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Bid to put beleaguered Govt-run school education back on the rails

By Staff Reporter
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GUWAHATI, Sept 14 - Asserting that the State government is adopting a student-centric approach to put the beleaguered government-run school education back on the rails, Education Minister Himanta Biswa Sarma today told the Assembly that ensuring qualitative improvement is the government�s biggest agenda.

Replying to the debate on the cut motion on the demand for supplementary grants for the education department, Sarma also bemoaned the lack of involvement of the legislators in boosting the educational scenario in their respective constituencies, and proposed that each of the legislators adopt a high or higher secondary school as a model school and supervise its affairs for transforming it into a centre of excellence.

�We are stuck in a teacher-centric approach for long, resulting in undermining of the students� interests. This has to change for effecting qualitative transformations in government-run schools,� he said.

Sarma announced that this year onwards the government would be providing free textbooks to higher secondary students as well, besides appointing 5,500 high school teachers.

He added that free hostels for students from economically weaker sections would be facilitated at all colleges in the State, beginning with the five colleges named after Pandit Deen Dayal Upadhyaya. �This government has already given free admission to 12 lakh college students, as we want to ensure that each student goes to college,� he said.

Lamenting lack of media coverage for the �good things� happening in the sphere of government-run school education, the Minister said that many schools, including those from remote areas, were showing remarkable results, but the media rarely focused on those.

�I can assert that teachers in government schools are a better lot than their counterparts in private schools. What they need is facilities and we are committed to providing all the infrastructure,� he said.

At the same time, he added, teachers playing truant has been a problem with many schools and the government has to act tough on them.

Earlier, taking part in the discussion, Kamalakhya Dey Purkayastha, Devananda Hazarika, Ramendra Narayan Kalita, Aminul Islam, Piyush Hazarika, Abdul Khaleque and Imanuel Mushahary gave their suggestions for addressing the ills such as shortage of schools, teachers, infrastructure, etc., plaguing the education sector.

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Bid to put beleaguered Govt-run school education back on the rails

GUWAHATI, Sept 14 - Asserting that the State government is adopting a student-centric approach to put the beleaguered government-run school education back on the rails, Education Minister Himanta Biswa Sarma today told the Assembly that ensuring qualitative improvement is the government�s biggest agenda.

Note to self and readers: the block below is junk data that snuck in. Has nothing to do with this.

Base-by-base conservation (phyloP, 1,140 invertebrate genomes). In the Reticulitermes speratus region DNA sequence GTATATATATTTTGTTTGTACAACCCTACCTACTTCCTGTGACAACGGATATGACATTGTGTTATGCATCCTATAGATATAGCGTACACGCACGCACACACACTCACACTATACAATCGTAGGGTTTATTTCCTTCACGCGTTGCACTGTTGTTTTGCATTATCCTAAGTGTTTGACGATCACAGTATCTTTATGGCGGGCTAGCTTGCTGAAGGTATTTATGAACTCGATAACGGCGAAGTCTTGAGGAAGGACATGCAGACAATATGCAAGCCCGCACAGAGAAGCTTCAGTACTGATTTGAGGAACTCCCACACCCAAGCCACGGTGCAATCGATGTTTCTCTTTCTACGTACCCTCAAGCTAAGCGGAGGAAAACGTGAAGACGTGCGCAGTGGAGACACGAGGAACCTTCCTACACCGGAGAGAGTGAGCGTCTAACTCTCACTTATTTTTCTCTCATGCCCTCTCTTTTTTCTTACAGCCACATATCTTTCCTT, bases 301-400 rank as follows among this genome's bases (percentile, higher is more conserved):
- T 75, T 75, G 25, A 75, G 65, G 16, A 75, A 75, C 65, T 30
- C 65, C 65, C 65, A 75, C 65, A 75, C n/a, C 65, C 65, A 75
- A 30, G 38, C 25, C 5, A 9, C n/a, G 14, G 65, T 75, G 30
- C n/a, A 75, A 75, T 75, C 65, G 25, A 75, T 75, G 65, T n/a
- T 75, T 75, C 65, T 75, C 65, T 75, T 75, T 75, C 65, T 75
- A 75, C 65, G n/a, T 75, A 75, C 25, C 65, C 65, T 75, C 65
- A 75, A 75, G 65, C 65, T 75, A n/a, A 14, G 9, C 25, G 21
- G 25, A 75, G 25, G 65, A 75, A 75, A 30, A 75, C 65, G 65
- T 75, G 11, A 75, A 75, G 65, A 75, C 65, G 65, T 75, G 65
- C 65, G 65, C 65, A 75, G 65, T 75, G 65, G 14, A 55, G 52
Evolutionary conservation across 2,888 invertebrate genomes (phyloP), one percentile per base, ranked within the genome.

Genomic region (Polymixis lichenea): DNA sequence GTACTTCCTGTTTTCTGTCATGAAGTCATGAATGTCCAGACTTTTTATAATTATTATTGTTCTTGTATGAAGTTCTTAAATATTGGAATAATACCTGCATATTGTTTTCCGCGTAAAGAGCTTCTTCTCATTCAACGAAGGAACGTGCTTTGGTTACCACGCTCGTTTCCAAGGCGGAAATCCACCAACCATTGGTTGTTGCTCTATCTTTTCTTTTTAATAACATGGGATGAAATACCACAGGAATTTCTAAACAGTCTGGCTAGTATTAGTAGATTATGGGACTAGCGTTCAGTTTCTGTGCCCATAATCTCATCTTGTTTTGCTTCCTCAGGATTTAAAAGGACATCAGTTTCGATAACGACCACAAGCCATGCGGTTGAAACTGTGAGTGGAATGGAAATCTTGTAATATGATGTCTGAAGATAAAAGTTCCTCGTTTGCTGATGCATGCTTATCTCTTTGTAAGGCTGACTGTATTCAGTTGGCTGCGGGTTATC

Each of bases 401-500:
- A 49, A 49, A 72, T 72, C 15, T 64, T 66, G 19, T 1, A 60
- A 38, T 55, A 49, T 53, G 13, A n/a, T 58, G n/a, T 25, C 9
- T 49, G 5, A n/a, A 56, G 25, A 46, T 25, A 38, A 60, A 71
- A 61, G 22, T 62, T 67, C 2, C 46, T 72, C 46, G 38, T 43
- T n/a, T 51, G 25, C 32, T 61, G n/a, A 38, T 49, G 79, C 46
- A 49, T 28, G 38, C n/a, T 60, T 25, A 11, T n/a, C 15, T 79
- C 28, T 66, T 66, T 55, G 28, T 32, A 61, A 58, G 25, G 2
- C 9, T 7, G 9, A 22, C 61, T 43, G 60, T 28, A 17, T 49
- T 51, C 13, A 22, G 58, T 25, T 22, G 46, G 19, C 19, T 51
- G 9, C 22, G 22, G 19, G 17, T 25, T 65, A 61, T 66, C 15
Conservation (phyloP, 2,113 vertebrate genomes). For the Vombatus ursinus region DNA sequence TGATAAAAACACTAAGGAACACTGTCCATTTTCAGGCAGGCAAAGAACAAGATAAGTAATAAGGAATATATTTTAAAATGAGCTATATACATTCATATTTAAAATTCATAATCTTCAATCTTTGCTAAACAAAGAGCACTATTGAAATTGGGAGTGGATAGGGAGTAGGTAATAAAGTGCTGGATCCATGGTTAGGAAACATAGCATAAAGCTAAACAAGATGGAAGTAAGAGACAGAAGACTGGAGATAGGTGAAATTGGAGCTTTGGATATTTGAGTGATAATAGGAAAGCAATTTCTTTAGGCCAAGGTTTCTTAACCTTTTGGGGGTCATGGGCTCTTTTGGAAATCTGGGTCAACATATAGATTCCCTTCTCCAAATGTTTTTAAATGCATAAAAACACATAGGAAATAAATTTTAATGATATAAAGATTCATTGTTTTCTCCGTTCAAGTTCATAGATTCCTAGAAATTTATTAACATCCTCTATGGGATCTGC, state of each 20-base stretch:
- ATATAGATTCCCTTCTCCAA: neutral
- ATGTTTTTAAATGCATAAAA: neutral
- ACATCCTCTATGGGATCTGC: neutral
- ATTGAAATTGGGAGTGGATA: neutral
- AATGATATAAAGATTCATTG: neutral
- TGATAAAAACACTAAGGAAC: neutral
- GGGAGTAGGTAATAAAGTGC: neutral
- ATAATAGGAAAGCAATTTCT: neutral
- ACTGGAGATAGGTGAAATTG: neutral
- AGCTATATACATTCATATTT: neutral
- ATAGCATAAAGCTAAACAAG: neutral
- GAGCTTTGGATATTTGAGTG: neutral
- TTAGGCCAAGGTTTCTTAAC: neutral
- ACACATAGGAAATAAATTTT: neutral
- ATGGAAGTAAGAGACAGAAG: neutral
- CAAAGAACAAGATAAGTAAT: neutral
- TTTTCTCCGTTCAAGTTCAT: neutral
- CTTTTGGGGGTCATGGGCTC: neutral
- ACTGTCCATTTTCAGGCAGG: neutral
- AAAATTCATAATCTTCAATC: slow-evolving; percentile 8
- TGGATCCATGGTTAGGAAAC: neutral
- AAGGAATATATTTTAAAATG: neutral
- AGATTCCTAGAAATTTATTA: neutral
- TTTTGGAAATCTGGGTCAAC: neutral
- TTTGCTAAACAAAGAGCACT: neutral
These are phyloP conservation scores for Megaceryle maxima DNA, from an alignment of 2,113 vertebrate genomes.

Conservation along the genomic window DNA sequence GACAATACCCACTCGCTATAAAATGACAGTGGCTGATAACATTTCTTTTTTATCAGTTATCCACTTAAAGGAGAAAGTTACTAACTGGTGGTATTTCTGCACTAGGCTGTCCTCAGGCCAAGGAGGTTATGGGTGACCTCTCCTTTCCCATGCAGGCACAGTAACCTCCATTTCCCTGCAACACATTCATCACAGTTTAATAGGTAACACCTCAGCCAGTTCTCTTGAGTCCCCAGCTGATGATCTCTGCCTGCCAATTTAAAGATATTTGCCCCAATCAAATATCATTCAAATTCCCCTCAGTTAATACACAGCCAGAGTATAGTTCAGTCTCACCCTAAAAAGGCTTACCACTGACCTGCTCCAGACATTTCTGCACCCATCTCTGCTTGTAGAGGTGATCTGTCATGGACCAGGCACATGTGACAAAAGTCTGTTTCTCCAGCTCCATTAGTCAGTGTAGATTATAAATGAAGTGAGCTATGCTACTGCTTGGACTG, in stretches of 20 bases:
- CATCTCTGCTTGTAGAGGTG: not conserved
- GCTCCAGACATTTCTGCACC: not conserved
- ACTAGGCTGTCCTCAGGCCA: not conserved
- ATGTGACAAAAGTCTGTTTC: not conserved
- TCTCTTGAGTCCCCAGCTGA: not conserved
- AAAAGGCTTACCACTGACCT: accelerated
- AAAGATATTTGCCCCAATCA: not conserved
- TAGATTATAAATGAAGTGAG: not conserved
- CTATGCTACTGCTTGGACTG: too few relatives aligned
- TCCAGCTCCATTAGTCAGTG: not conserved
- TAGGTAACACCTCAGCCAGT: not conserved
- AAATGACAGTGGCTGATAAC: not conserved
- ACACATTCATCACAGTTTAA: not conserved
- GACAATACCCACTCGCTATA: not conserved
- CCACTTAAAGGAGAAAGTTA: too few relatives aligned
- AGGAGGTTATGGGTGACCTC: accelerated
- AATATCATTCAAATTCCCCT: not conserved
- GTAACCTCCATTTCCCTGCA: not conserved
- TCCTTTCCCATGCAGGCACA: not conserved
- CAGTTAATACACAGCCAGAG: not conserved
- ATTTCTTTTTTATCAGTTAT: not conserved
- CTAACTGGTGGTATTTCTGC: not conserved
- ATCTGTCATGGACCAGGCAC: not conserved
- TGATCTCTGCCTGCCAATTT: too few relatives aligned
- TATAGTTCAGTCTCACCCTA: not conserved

Replying to the debate on the cut motion on the demand for supplementary grants for the education department, Sarma also bemoaned the lack of involvement of the legislators in boosting the educational scenario in their respective constituencies, and proposed that each of the legislators adopt a high or higher secondary school as a model school and supervise its affairs for transforming it into a centre of excellence.

�We are stuck in a teacher-centric approach for long, resulting in undermining of the students� interests. This has to change for effecting qualitative transformations in government-run schools,� he said.

Sarma announced that this year onwards the government would be providing free textbooks to higher secondary students as well, besides appointing 5,500 high school teachers.

He added that free hostels for students from economically weaker sections would be facilitated at all colleges in the State, beginning with the five colleges named after Pandit Deen Dayal Upadhyaya. �This government has already given free admission to 12 lakh college students, as we want to ensure that each student goes to college,� he said.

Lamenting lack of media coverage for the �good things� happening in the sphere of government-run school education, the Minister said that many schools, including those from remote areas, were showing remarkable results, but the media rarely focused on those.

�I can assert that teachers in government schools are a better lot than their counterparts in private schools. What they need is facilities and we are committed to providing all the infrastructure,� he said.

At the same time, he added, teachers playing truant has been a problem with many schools and the government has to act tough on them.

Earlier, taking part in the discussion, Kamalakhya Dey Purkayastha, Devananda Hazarika, Ramendra Narayan Kalita, Aminul Islam, Piyush Hazarika, Abdul Khaleque and Imanuel Mushahary gave their suggestions for addressing the ills such as shortage of schools, teachers, infrastructure, etc., plaguing the education sector.

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